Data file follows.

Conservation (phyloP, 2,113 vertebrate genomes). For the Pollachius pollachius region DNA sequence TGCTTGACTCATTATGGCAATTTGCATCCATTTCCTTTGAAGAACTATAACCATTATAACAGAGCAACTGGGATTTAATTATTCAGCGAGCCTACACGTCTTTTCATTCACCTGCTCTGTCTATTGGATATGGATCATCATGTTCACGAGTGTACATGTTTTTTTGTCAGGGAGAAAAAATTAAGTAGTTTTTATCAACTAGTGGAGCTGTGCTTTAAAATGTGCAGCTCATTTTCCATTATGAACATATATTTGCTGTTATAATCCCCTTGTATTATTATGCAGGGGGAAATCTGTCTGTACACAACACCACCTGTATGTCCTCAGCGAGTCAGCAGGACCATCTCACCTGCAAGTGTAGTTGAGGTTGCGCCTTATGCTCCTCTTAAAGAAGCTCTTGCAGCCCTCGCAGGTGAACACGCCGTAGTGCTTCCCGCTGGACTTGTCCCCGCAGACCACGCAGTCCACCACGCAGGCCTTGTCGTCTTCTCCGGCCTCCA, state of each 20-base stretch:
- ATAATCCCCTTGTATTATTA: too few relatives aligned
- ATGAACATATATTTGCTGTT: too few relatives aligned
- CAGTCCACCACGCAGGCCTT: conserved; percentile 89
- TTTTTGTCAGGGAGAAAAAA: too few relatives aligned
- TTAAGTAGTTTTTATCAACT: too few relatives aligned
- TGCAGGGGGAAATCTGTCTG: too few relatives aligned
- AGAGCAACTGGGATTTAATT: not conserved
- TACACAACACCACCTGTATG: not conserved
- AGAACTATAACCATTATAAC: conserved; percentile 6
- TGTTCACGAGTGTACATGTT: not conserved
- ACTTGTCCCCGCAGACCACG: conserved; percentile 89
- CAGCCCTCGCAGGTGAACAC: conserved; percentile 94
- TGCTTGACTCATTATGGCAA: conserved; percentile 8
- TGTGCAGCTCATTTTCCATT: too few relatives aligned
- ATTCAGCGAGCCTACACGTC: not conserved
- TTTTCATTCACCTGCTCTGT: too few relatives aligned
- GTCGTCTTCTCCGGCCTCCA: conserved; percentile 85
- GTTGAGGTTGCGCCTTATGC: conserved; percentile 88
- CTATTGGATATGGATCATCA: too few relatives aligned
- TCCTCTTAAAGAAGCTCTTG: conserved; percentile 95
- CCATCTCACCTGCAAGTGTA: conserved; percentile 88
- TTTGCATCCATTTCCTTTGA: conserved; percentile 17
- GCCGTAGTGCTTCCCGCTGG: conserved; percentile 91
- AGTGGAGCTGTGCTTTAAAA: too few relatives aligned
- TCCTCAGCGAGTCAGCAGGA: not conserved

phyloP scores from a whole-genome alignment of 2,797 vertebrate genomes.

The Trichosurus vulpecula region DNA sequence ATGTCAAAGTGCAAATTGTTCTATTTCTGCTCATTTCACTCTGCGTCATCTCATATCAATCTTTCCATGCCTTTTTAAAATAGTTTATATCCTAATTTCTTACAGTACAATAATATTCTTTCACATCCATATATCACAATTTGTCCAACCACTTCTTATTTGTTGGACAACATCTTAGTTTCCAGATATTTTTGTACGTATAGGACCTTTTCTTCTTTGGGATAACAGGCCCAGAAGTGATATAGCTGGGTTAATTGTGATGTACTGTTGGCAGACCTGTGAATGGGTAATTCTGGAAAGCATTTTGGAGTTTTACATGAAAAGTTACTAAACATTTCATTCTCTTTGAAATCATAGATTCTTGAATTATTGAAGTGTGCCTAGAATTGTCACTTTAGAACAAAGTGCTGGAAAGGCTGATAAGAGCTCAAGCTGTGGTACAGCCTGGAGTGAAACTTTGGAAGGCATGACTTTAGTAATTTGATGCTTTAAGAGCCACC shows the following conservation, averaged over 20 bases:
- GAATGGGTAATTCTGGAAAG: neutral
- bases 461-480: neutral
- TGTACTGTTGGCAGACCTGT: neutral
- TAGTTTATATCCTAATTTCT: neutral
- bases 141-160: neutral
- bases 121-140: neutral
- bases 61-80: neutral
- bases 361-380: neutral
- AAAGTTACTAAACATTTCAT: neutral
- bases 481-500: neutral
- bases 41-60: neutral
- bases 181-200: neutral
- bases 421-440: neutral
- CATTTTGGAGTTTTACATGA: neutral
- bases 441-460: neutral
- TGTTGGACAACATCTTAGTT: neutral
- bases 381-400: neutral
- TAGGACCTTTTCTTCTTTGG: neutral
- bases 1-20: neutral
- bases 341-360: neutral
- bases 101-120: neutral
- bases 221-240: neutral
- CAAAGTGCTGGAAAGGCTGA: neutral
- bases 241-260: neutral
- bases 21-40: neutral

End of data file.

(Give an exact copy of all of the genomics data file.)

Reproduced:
Conservation (phyloP, 2,113 vertebrate genomes). For the Pollachius pollachius region DNA sequence TGCTTGACTCATTATGGCAATTTGCATCCATTTCCTTTGAAGAACTATAACCATTATAACAGAGCAACTGGGATTTAATTATTCAGCGAGCCTACACGTCTTTTCATTCACCTGCTCTGTCTATTGGATATGGATCATCATGTTCACGAGTGTACATGTTTTTTTGTCAGGGAGAAAAAATTAAGTAGTTTTTATCAACTAGTGGAGCTGTGCTTTAAAATGTGCAGCTCATTTTCCATTATGAACATATATTTGCTGTTATAATCCCCTTGTATTATTATGCAGGGGGAAATCTGTCTGTACACAACACCACCTGTATGTCCTCAGCGAGTCAGCAGGACCATCTCACCTGCAAGTGTAGTTGAGGTTGCGCCTTATGCTCCTCTTAAAGAAGCTCTTGCAGCCCTCGCAGGTGAACACGCCGTAGTGCTTCCCGCTGGACTTGTCCCCGCAGACCACGCAGTCCACCACGCAGGCCTTGTCGTCTTCTCCGGCCTCCA, state of each 20-base stretch:
- ATAATCCCCTTGTATTATTA: too few relatives aligned
- ATGAACATATATTTGCTGTT: too few relatives aligned
- CAGTCCACCACGCAGGCCTT: conserved; percentile 89
- TTTTTGTCAGGGAGAAAAAA: too few relatives aligned
- TTAAGTAGTTTTTATCAACT: too few relatives aligned
- TGCAGGGGGAAATCTGTCTG: too few relatives aligned
- AGAGCAACTGGGATTTAATT: not conserved
- TACACAACACCACCTGTATG: not conserved
- AGAACTATAACCATTATAAC: conserved; percentile 6
- TGTTCACGAGTGTACATGTT: not conserved
- ACTTGTCCCCGCAGACCACG: conserved; percentile 89
- CAGCCCTCGCAGGTGAACAC: conserved; percentile 94
- TGCTTGACTCATTATGGCAA: conserved; percentile 8
- TGTGCAGCTCATTTTCCATT: too few relatives aligned
- ATTCAGCGAGCCTACACGTC: not conserved
- TTTTCATTCACCTGCTCTGT: too few relatives aligned
- GTCGTCTTCTCCGGCCTCCA: conserved; percentile 85
- GTTGAGGTTGCGCCTTATGC: conserved; percentile 88
- CTATTGGATATGGATCATCA: too few relatives aligned
- TCCTCTTAAAGAAGCTCTTG: conserved; percentile 95
- CCATCTCACCTGCAAGTGTA: conserved; percentile 88
- TTTGCATCCATTTCCTTTGA: conserved; percentile 17
- GCCGTAGTGCTTCCCGCTGG: conserved; percentile 91
- AGTGGAGCTGTGCTTTAAAA: too few relatives aligned
- TCCTCAGCGAGTCAGCAGGA: not conserved

phyloP scores from a whole-genome alignment of 2,797 vertebrate genomes.

The Trichosurus vulpecula region DNA sequence ATGTCAAAGTGCAAATTGTTCTATTTCTGCTCATTTCACTCTGCGTCATCTCATATCAATCTTTCCATGCCTTTTTAAAATAGTTTATATCCTAATTTCTTACAGTACAATAATATTCTTTCACATCCATATATCACAATTTGTCCAACCACTTCTTATTTGTTGGACAACATCTTAGTTTCCAGATATTTTTGTACGTATAGGACCTTTTCTTCTTTGGGATAACAGGCCCAGAAGTGATATAGCTGGGTTAATTGTGATGTACTGTTGGCAGACCTGTGAATGGGTAATTCTGGAAAGCATTTTGGAGTTTTACATGAAAAGTTACTAAACATTTCATTCTCTTTGAAATCATAGATTCTTGAATTATTGAAGTGTGCCTAGAATTGTCACTTTAGAACAAAGTGCTGGAAAGGCTGATAAGAGCTCAAGCTGTGGTACAGCCTGGAGTGAAACTTTGGAAGGCATGACTTTAGTAATTTGATGCTTTAAGAGCCACC shows the following conservation, averaged over 20 bases:
- GAATGGGTAATTCTGGAAAG: neutral
- bases 461-480: neutral
- TGTACTGTTGGCAGACCTGT: neutral
- TAGTTTATATCCTAATTTCT: neutral
- bases 141-160: neutral
- bases 121-140: neutral
- bases 61-80: neutral
- bases 361-380: neutral
- AAAGTTACTAAACATTTCAT: neutral
- bases 481-500: neutral
- bases 41-60: neutral
- bases 181-200: neutral
- bases 421-440: neutral
- CATTTTGGAGTTTTACATGA: neutral
- bases 441-460: neutral
- TGTTGGACAACATCTTAGTT: neutral
- bases 381-400: neutral
- TAGGACCTTTTCTTCTTTGG: neutral
- bases 1-20: neutral
- bases 341-360: neutral
- bases 101-120: neutral
- bases 221-240: neutral
- CAAAGTGCTGGAAAGGCTGA: neutral
- bases 241-260: neutral
- bases 21-40: neutral